Happy birthday to the paperback edition of The Orchid Affair!
For those of you who have the hardcover, I’ve attached the Q&A from the paperback. Enjoy!
Q. Where did you get the idea for The Orchid Affair?
A. I would love to claim that it came from days of painstaking study in the archives, but the truth of the matter is that this book is the fault of a little bit of recreational channel surfing. It was the spring of 2008. I had left my legal job in January, writing The Temptation of the Night Jasmine (Pink V) in a frenzied three month marathon. I turned in the manuscript and flopped down on the couch, planning an evening of complete and utter nothing. There was a homemade quiche in the oven and ice cream in the freezer and I didn’t have another deadline hanging over me for a whole eight months. Heaven.
In between poking at the quiche (Bake for forty-five minutes? Ha! More like an hour and a half), I flipped idly through channels on that big square box in my living room that had been collecting dust throughout my Night Jasmine marathon. I hadn’t meant to watch anything in particular, but a World War II movie caught my eye, about an American woman gone undercover in Germany as governess to a Nazi official’s two small children. The German officer was played by Liam Neeson. Even though I knew the heroine was meant to wind up with Michael Douglas in the end, I couldn’t help rooting for Liam Neeson. He was just so… Liam Neeson. He might be a double agent. Or something. Something not evil.
No such luck. Liam Neeson stayed evil and the heroine rode off in the sunset with Michael Douglas. Dissatisfied, I began brooding on the possibilities. What if I moved the general idea to an era in which the opposition wasn’t necessarily evil? What if I had a governess in the home of a Napoleonic operative? What if that Napoleonic operative looked like Liam Neeson? What if…. Oh, crap. My quiche was burning. I filed the idea away in my future plots folder, convinced it would join the graveyard of Lost Plot Premises, and went off to write The Betrayal of the Blood Lily (Pink VI). But the idea stayed with me… and here you have it!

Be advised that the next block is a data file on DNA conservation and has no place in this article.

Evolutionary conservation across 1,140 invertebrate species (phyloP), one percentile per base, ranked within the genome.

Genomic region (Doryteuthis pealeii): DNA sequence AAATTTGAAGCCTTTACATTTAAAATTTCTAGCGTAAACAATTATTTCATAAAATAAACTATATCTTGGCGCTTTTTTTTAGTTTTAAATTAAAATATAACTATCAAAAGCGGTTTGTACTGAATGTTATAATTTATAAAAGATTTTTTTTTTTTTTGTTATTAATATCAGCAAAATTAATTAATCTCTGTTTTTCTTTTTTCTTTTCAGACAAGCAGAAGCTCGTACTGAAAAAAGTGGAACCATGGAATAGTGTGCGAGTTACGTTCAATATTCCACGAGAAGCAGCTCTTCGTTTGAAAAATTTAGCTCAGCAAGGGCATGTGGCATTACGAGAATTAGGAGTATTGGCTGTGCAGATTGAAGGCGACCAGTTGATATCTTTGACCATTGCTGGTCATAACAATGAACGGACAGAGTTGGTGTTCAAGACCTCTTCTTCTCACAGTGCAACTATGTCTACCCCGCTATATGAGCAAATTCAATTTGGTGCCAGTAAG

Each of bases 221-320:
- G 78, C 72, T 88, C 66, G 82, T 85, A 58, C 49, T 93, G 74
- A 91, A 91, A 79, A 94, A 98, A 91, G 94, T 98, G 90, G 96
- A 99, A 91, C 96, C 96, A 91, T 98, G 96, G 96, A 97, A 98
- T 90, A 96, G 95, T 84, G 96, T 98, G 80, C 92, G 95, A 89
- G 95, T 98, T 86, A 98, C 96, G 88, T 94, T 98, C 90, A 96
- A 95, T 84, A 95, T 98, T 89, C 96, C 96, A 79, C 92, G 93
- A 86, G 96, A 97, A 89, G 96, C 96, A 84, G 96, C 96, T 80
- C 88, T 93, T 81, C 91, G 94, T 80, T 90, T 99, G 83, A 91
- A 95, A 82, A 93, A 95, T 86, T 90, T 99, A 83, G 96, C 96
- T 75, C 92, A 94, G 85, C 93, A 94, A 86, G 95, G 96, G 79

Q. Why did The Mischief of the Mistletoe and Orchid Affair come out so close together?
A. Deep dark secret: I began writing Orchid Affair before Mistletoe. In fact, I started writing it right after Blood Lily. About six chapters in, I was asked to speak at a meeting of my local RWA chapter. I can’t remember the topic off-hand, but I think it was something about crafting a series. As I stood up there, talking about plots and story arcs, I blurted out, “Oh dear. I’ve been writing the wrong book.”
It wasn’t that Orchid was a bad book (at least, if you’ve made it this far with me, I hope you didn’t think so!), but it was the wrong book for the series story arc. I’d just written Blood Lily, which featured a difficult, deeply disturbed heroine. Laura, the heroine of Orchid, couldn’t be more different from Penelope, but they had one thing in common: neither was a happy camper. Their books were both darker books. In that moment at the RWA podium, I realized that I needed something light and cheerful to break up the Dark and Serious, something more in the spirit of the original Secret History of the Pink Carnation. And who better than Turnip Fitzhugh? When my publisher asked me, not long after, if I would be interested in writing a Christmas book, I knew it was meant to be. Turnip and Christmas went together like Christmas and pudding—or flowers and espionage.
I put Orchid on the back-burner and came back to it happy and refreshed after a few months of pudding-related antics and madcap comedy. It is a different and, I hope, a better book because of that brief intermission.
Q. Did you go to Paris to research this book?
A. I’ve spent a great deal of time in Paris over the years, but I put in a special research trip for Orchid Affair. It was a great hardship, but I’m very glad that I made the sacrifice, because a great deal that I would never have been able to discover long distance made it into the book. My favorite instance of life spurring fiction involved the Museum of the Prefecture of Paris. Like Eloise, I had imagined it as a townhouse museum, small and quaint, with mannequins in uniform. Like Eloise, I was rather taken aback at finding myself at a large, modern, and very obviously working police station, with policemen in puffy jackets hanging out by their squad cars smoking Gauloises. It took me several circuits of the building to get up the nerve to go inside, and ask, in my halting schoolgirl French, where the museum might be. It didn’t help that there was a guy being hauled into a holding pen behind me. A bored guard pointed at a sign that said “Museum, 3rd Floor—and I knew that Eloise was going to find herself in just the same predicament. A lot of locations changed because of that trip: Jaouen’s house moved from St. Germain to the Marais and Victor Hugo’s old apartment was coopted for Daubier’s use.